Dr. Val Farmer
Rural Mental Health & Family Relationships

God Is Great: How Religion Benefits Society

September 10, 2007

Noted atheist Christopher Hitchens in his book, "God Is Not Great: How Religion Poisons Everything," spends most of his energy trying to prove through historic and current examples how religion brings great harm to the world. His prime example is international terrorism inspired in the name of religion.

It is a worrisome threat but the far greater challenge to our society is the breakdown of values and family life caused by the decline of religion and religious standards of conduct. What are the forces that contribute to that decline?

1. A lack of spiritual framework for living. What happens when religion stops being a vital force in people’s lives? Many of the poor choices people make in life have a direct consequence on the social fabric of the community and cause personal unhappiness in life.

Ask any emergency room physician about the diseases, injuries and accidents coming in the door. It is about human behavior and poor choices. It is about drunk driving, alcohol or gang related fights, sexual permissiveness, child abuse and domestic violence. It is about chronic alcoholism, drug abuse and gambling. It is about preventable problems such as obesity and high blood pressure from over indulgence and a lack of exercise, poor nutrition and sleep deprivation.

Ask any clergy, family practice physician or mental health professional about what they see. They will tell you about unhappy marriages, the heartbreak of divorce, children of divorce, rebellious teenagers, and binge drinking among college age and high school students. It is about breakups, suicidal thoughts, affairs, family conflict, and eating disorders.

2. Popular culture and family values. We are exposed to an inundation of filth, vulgarity, pornography, violence and evil unleashed by the entertainment industry upon our society and especially our young. It leads the unsuspecting to call evil, good and good, evil. The door of permissiveness in society was swung open and we, as a country, don’t have the moral strength to close it. It has happened within a generation from the late 60s to now.

Premarital sex is the norm. Abortion is common-place. Widespread cohabitation is destructive to marriage. Unwed parenthood deprives children of the heritage of a two-parent home. Infidelity destroys families. Divorce rates continue to take its toll of unhappiness on children’s lives. Teen violence rocks our communities.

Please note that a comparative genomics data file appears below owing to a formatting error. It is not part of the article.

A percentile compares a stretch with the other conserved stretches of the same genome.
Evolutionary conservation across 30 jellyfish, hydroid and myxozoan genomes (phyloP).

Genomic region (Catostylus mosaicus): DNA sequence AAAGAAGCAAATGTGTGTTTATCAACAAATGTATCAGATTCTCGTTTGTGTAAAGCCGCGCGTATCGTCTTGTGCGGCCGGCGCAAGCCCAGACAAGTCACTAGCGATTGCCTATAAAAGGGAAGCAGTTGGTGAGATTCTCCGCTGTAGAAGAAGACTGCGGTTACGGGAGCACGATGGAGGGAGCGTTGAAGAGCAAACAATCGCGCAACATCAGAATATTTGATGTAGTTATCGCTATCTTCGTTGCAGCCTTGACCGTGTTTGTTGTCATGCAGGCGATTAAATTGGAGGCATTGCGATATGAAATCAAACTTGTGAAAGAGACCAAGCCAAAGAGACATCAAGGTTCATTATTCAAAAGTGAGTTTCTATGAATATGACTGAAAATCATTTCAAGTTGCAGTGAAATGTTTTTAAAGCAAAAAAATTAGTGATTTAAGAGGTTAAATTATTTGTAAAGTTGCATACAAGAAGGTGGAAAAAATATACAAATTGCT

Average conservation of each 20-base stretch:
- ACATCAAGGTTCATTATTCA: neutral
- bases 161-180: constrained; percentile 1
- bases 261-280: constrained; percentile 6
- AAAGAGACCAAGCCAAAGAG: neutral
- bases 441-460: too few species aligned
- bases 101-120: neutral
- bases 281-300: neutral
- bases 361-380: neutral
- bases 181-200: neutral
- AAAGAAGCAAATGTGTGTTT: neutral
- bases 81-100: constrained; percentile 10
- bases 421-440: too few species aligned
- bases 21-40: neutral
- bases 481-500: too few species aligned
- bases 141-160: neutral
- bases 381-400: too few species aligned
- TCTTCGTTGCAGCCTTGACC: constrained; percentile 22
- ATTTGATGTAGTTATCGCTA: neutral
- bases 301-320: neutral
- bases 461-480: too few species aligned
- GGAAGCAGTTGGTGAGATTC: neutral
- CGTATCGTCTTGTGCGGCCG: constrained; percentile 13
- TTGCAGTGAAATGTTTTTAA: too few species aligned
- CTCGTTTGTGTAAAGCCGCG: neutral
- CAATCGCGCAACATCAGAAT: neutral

We have to protect ourselves from within. Our youth have to be strong and make good choices. Only strong families, strong religion and such community outrage as we can muster can combat the tide of moral looseness that undermines marriage and family life.

3. The materialism trap. The abundance we enjoy confuses us and leads us to selfishness and greed instead of learning that happiness comes from service to our fellow beings. The choices of the world can be distracting and seductive. The push of our culture and advertisements encourages us to live beyond our means and to confuse our wants and needs. Entertainment, vanity, wealth and personal glory are personal priorities that displace family and communal values.

Too many young people are choosing not to marry. Or they may marry late and delay childbirth in favor of careers - or choose not to have children at all. The current generation doesn’t understand that joy is inherent in family bonds. The birthplace of love is in the family and it is nurtured there.

4. A lack of commitment to marriage and parenting. The time and energy to pursue careers and pleasure takes away from marriage and parenting. Not enough commitment is given to marriage, family activities, and loving interactions with affection between family members. Marriage takes work and sacrifice. Parenting takes work and self-discipline. As much as we would like to delude ourselves, children don’t raise themselves.

Children also need the association of other youth who share similar high standards of conduct and values. Parents need the reinforcement of fellow co-religionists and church leaders in helping in their efforts to bring up strong and morally upright children.

How does religion benefit society? Religion:

- gives people hope, strength and meaning to their struggles in life.

- teaches self-restraint in avoiding high risk, self-destructive behaviors.

- teaches the sanctity of marriage and the importance of family as the building blocks of society.

- helps us have healthier and happier lives.

- supports parents in teaching principles and values to children. This teaches children to accept responsibility and to grow into maturity as self-reliant and compassionate human beings.

- teaches tolerance and mutual respect toward others and promotes a code of public conduct that brings civility to community life and obedience to law.

- supports communal gatherings, celebrations, friendships and social networks of support.

- encourages volunteering and service to others as a part of personal spirituality and as a pathway to happiness.

- provides an antidote to selfishness, materialism, greed, pleasure-seeking, and other excesses of an affluent society.

- teaches us who we are - offspring of divinity with a noble purpose and destiny.

Hitchens makes self God. Hitchens argues that it is the distortion of religion by zealots that creates the poison. But by eliminating God and denigrating religion, it leaves the self as the judge of good and as the only guide to moral decision-making. This is a slippery slope that results in despair, rejection of authority, self-indulgence, greed, vanity and self-centered unhappiness - a potent poison.

Religion teaches us to see ourselves in true relation to God and that happiness comes when we give love, hope and service to the others and to regard others as ourselves.